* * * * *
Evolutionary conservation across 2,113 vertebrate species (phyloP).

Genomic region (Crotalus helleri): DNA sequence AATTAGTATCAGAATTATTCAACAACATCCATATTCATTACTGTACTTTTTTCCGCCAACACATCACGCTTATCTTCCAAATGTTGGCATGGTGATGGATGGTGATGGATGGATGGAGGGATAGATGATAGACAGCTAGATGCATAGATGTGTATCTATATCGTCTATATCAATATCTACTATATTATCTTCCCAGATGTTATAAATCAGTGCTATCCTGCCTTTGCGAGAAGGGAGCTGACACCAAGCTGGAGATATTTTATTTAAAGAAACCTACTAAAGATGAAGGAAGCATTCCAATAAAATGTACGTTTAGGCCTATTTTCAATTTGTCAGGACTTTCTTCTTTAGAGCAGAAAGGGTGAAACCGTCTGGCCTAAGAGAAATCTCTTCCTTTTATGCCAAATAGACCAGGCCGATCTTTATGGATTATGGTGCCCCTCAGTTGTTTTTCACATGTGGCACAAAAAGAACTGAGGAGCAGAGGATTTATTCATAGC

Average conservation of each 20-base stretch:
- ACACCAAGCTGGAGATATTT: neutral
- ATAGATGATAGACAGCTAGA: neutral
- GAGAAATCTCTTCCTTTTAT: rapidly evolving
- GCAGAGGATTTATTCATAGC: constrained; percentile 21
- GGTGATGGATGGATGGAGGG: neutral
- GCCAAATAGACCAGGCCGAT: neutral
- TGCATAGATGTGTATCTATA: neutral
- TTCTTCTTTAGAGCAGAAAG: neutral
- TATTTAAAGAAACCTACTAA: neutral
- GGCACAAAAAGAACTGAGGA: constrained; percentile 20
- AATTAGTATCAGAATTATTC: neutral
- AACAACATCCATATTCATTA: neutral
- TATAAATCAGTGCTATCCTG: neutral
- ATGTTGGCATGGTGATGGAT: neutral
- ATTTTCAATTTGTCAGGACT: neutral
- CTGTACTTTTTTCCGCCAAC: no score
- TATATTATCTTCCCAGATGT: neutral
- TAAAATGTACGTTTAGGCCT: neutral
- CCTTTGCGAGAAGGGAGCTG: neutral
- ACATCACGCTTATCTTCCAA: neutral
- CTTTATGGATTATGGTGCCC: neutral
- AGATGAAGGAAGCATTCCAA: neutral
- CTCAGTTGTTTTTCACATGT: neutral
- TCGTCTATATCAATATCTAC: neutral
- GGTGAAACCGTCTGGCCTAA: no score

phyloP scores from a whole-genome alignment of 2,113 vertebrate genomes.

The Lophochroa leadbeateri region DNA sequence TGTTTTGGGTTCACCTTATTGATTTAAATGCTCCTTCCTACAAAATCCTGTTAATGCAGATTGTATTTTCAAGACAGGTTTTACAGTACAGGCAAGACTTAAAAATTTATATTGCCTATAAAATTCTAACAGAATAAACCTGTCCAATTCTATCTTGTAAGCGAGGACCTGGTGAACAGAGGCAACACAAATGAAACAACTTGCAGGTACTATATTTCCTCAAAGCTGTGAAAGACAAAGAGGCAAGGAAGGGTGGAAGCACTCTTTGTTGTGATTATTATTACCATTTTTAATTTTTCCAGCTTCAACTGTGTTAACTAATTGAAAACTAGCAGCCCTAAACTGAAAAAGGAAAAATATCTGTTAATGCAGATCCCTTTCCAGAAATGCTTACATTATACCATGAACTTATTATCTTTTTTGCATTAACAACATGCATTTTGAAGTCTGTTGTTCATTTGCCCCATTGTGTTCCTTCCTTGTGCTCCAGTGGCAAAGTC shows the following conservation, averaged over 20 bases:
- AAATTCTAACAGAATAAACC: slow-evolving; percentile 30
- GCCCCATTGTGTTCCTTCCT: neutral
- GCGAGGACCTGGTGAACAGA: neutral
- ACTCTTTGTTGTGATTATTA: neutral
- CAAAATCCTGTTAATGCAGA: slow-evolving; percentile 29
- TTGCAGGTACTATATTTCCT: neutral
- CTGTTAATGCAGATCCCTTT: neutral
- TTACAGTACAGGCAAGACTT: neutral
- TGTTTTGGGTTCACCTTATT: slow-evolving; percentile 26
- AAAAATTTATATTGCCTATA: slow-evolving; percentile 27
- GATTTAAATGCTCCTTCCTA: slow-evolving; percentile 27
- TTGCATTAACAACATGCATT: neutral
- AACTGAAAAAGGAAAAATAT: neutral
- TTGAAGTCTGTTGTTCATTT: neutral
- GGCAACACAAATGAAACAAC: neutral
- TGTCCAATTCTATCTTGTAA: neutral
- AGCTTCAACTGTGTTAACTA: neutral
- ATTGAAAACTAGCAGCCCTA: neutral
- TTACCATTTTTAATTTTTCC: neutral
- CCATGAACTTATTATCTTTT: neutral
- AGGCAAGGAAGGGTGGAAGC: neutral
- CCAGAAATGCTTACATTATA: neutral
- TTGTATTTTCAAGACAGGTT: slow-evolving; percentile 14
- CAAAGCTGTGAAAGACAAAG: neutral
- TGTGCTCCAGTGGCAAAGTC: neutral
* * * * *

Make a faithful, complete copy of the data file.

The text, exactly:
Evolutionary conservation across 2,113 vertebrate species (phyloP).

Genomic region (Crotalus helleri): DNA sequence AATTAGTATCAGAATTATTCAACAACATCCATATTCATTACTGTACTTTTTTCCGCCAACACATCACGCTTATCTTCCAAATGTTGGCATGGTGATGGATGGTGATGGATGGATGGAGGGATAGATGATAGACAGCTAGATGCATAGATGTGTATCTATATCGTCTATATCAATATCTACTATATTATCTTCCCAGATGTTATAAATCAGTGCTATCCTGCCTTTGCGAGAAGGGAGCTGACACCAAGCTGGAGATATTTTATTTAAAGAAACCTACTAAAGATGAAGGAAGCATTCCAATAAAATGTACGTTTAGGCCTATTTTCAATTTGTCAGGACTTTCTTCTTTAGAGCAGAAAGGGTGAAACCGTCTGGCCTAAGAGAAATCTCTTCCTTTTATGCCAAATAGACCAGGCCGATCTTTATGGATTATGGTGCCCCTCAGTTGTTTTTCACATGTGGCACAAAAAGAACTGAGGAGCAGAGGATTTATTCATAGC

Average conservation of each 20-base stretch:
- ACACCAAGCTGGAGATATTT: neutral
- ATAGATGATAGACAGCTAGA: neutral
- GAGAAATCTCTTCCTTTTAT: rapidly evolving
- GCAGAGGATTTATTCATAGC: constrained; percentile 21
- GGTGATGGATGGATGGAGGG: neutral
- GCCAAATAGACCAGGCCGAT: neutral
- TGCATAGATGTGTATCTATA: neutral
- TTCTTCTTTAGAGCAGAAAG: neutral
- TATTTAAAGAAACCTACTAA: neutral
- GGCACAAAAAGAACTGAGGA: constrained; percentile 20
- AATTAGTATCAGAATTATTC: neutral
- AACAACATCCATATTCATTA: neutral
- TATAAATCAGTGCTATCCTG: neutral
- ATGTTGGCATGGTGATGGAT: neutral
- ATTTTCAATTTGTCAGGACT: neutral
- CTGTACTTTTTTCCGCCAAC: no score
- TATATTATCTTCCCAGATGT: neutral
- TAAAATGTACGTTTAGGCCT: neutral
- CCTTTGCGAGAAGGGAGCTG: neutral
- ACATCACGCTTATCTTCCAA: neutral
- CTTTATGGATTATGGTGCCC: neutral
- AGATGAAGGAAGCATTCCAA: neutral
- CTCAGTTGTTTTTCACATGT: neutral
- TCGTCTATATCAATATCTAC: neutral
- GGTGAAACCGTCTGGCCTAA: no score

phyloP scores from a whole-genome alignment of 2,113 vertebrate genomes.

The Lophochroa leadbeateri region DNA sequence TGTTTTGGGTTCACCTTATTGATTTAAATGCTCCTTCCTACAAAATCCTGTTAATGCAGATTGTATTTTCAAGACAGGTTTTACAGTACAGGCAAGACTTAAAAATTTATATTGCCTATAAAATTCTAACAGAATAAACCTGTCCAATTCTATCTTGTAAGCGAGGACCTGGTGAACAGAGGCAACACAAATGAAACAACTTGCAGGTACTATATTTCCTCAAAGCTGTGAAAGACAAAGAGGCAAGGAAGGGTGGAAGCACTCTTTGTTGTGATTATTATTACCATTTTTAATTTTTCCAGCTTCAACTGTGTTAACTAATTGAAAACTAGCAGCCCTAAACTGAAAAAGGAAAAATATCTGTTAATGCAGATCCCTTTCCAGAAATGCTTACATTATACCATGAACTTATTATCTTTTTTGCATTAACAACATGCATTTTGAAGTCTGTTGTTCATTTGCCCCATTGTGTTCCTTCCTTGTGCTCCAGTGGCAAAGTC shows the following conservation, averaged over 20 bases:
- AAATTCTAACAGAATAAACC: slow-evolving; percentile 30
- GCCCCATTGTGTTCCTTCCT: neutral
- GCGAGGACCTGGTGAACAGA: neutral
- ACTCTTTGTTGTGATTATTA: neutral
- CAAAATCCTGTTAATGCAGA: slow-evolving; percentile 29
- TTGCAGGTACTATATTTCCT: neutral
- CTGTTAATGCAGATCCCTTT: neutral
- TTACAGTACAGGCAAGACTT: neutral
- TGTTTTGGGTTCACCTTATT: slow-evolving; percentile 26
- AAAAATTTATATTGCCTATA: slow-evolving; percentile 27
- GATTTAAATGCTCCTTCCTA: slow-evolving; percentile 27
- TTGCATTAACAACATGCATT: neutral
- AACTGAAAAAGGAAAAATAT: neutral
- TTGAAGTCTGTTGTTCATTT: neutral
- GGCAACACAAATGAAACAAC: neutral
- TGTCCAATTCTATCTTGTAA: neutral
- AGCTTCAACTGTGTTAACTA: neutral
- ATTGAAAACTAGCAGCCCTA: neutral
- TTACCATTTTTAATTTTTCC: neutral
- CCATGAACTTATTATCTTTT: neutral
- AGGCAAGGAAGGGTGGAAGC: neutral
- CCAGAAATGCTTACATTATA: neutral
- TTGTATTTTCAAGACAGGTT: slow-evolving; percentile 14
- CAAAGCTGTGAAAGACAAAG: neutral
- TGTGCTCCAGTGGCAAAGTC: neutral